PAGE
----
Women Thrown Off Their Land

Many cases of domestic violence linked to widows stripped of their property by family members.

Women Thrown Off Their Land

Many cases of domestic violence linked to widows stripped of their property by family members.

Wednesday, 18 November, 2009
With northern Uganda at relative peace following years of war wreaked by Joseph Kony's Lord's Resistance Army, LRA, activists are now worried about rising outbreaks of domestic violence.

“The situation is worrying and a majority of the cases are violence on women over land disputes,” Sarah Apio, the Gulu legal officer of the Federation of Women Lawyers in Uganda, FIDA-Uganda, said recently.

She said most of the cases of domestic violence involve women being forced off their husband’s land after the husband had died, “Relatives want to strip these widows of everything despite them having children.

“Most of the widows have no income and they rely on agricultural activities for survival, yet they are being thrown off the land.”

She recalls visiting a victim in Opit sub-county in May, “There we found a mother [with eight children]. It was claimed that she was from Bugishu and since the husband who brought her had died, she must go back to where she came from.”

According to Apio, a large number of crimes that have been investigated and sent to the courts are still awaiting a hearing because of the sheer number of cases.

At least 329 cases of domestic violence were registered by the local police child and family protection unit in the last 14 months.

In addition to cases related to land disputes, a growing number are linked to the voluntary return and resettlement of internally displaced persons, IDPs

Gulu has been a focus of fighting between LRA rebels and the army but open hostilities ended in 2006 and the refugee camps have closed.

“Since people started going back home, issues of domestic violence are on the increase. The locals got used to camp life where they would get free food and now they are finding it hard to work and get their own food,” said the Gulu district police commander, Moses Okello.

In one recent case, a man battered his wife to death using a branch of a tree. He later handed himself in to police, leaving behind nine children.

He said he was angry at his wife after he found her at a drinking joint late at night. However, her relatives told The New Vision website that their daughter had only gone out to buy food for the children.

“These nine orphans, like other children, will be neglected, abused and abandoned. They have now added to the increasing number of orphans in the district,” said police spokesman Johnson Kalama.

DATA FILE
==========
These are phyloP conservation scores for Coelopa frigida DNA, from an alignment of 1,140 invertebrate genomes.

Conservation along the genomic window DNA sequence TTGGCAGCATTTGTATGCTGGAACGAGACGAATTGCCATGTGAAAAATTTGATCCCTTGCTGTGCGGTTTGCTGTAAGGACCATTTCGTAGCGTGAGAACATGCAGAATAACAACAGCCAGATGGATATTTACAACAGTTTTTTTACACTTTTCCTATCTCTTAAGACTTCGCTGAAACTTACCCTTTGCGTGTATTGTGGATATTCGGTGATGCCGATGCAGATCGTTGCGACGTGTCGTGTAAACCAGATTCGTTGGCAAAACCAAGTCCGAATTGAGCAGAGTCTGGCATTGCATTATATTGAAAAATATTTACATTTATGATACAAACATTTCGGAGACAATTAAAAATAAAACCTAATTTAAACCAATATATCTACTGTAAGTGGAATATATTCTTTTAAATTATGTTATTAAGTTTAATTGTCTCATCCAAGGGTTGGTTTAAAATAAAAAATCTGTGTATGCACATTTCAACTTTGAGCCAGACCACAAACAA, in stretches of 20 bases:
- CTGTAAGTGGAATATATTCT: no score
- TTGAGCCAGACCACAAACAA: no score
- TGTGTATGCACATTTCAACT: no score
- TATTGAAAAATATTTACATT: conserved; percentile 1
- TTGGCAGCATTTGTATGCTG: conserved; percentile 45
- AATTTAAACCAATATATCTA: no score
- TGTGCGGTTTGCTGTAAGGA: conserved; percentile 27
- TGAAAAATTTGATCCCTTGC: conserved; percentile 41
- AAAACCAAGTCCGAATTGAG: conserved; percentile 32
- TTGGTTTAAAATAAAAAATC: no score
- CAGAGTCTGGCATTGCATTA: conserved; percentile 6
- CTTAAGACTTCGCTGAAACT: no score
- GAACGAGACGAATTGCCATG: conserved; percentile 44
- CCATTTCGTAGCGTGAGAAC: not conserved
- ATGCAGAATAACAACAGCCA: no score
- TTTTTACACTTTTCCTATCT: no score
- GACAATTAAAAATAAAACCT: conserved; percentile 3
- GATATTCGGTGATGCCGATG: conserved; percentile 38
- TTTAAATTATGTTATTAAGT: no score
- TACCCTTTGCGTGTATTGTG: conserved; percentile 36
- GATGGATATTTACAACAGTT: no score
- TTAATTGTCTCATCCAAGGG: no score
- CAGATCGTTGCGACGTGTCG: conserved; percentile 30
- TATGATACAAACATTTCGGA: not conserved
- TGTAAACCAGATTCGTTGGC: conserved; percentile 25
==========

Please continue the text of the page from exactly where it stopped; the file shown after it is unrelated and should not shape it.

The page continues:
In September last year, another man, who was a displaced person from the Ongako IDP camp, followed his wife who had gone to weed her cabbages and hacked her to death. They had seven children.

The woman had apparently fled her husband’s continual violence and was staying at her father's home. Her parents said the man’s behaviour had become intolerable.

The man, who was later arrested and charged with murder, told the court he killed his wife out of anger because she had planned to have him arrested. The man had a prior criminal record and had just been released from prison.

Apio says more victims of domestic violence would come forward if they were aware that something could be done to help them, “Most of the women and children who suffer are ignorant of their own rights. Being vulnerable, they lose a sense of direction and continue suffering without knowing what to do next.”

FIDA says that the biggest problem when it comes to access to justice for women involved in land disputes is the fact that many couples cohabit for a long period of time, yet the law says they have to be married for the woman to have rights to the property.

It hopes that a proposed domestic relations bill will help rectify this by giving property rights to cohabitees.

Henry Kilama, a member of the Law Society for Northern Uganda, said more than 3,000 land disputes are pending, with only one magistrate for Gulu available to deal with them.

“Some of the land-related problems need to be resolved at the community level with the involvement of the traditional chiefs (the Rwodi). The cases are too many for only one chief magistrate to deal with single-handedly,” Kilama said.

Kilama backs FIDA’s call for mediation and dialogue to resolve such disputes.

The charity, War Child Canada, which for the last five years has been offering domestic violence victims in Gulu legal counselling, also prefers non-judicial solutions.

“We see the court as a last resort. It is time consuming [and] most of the victims do not understand the lengthy procedures so [the majority] of cases we try to resolve through mediation, counselling, and dialogue,” said Vanina Trojan, the organisation’s legal protection coordinator

Gloria Aciro Laker is an IWPR-trained reporter.
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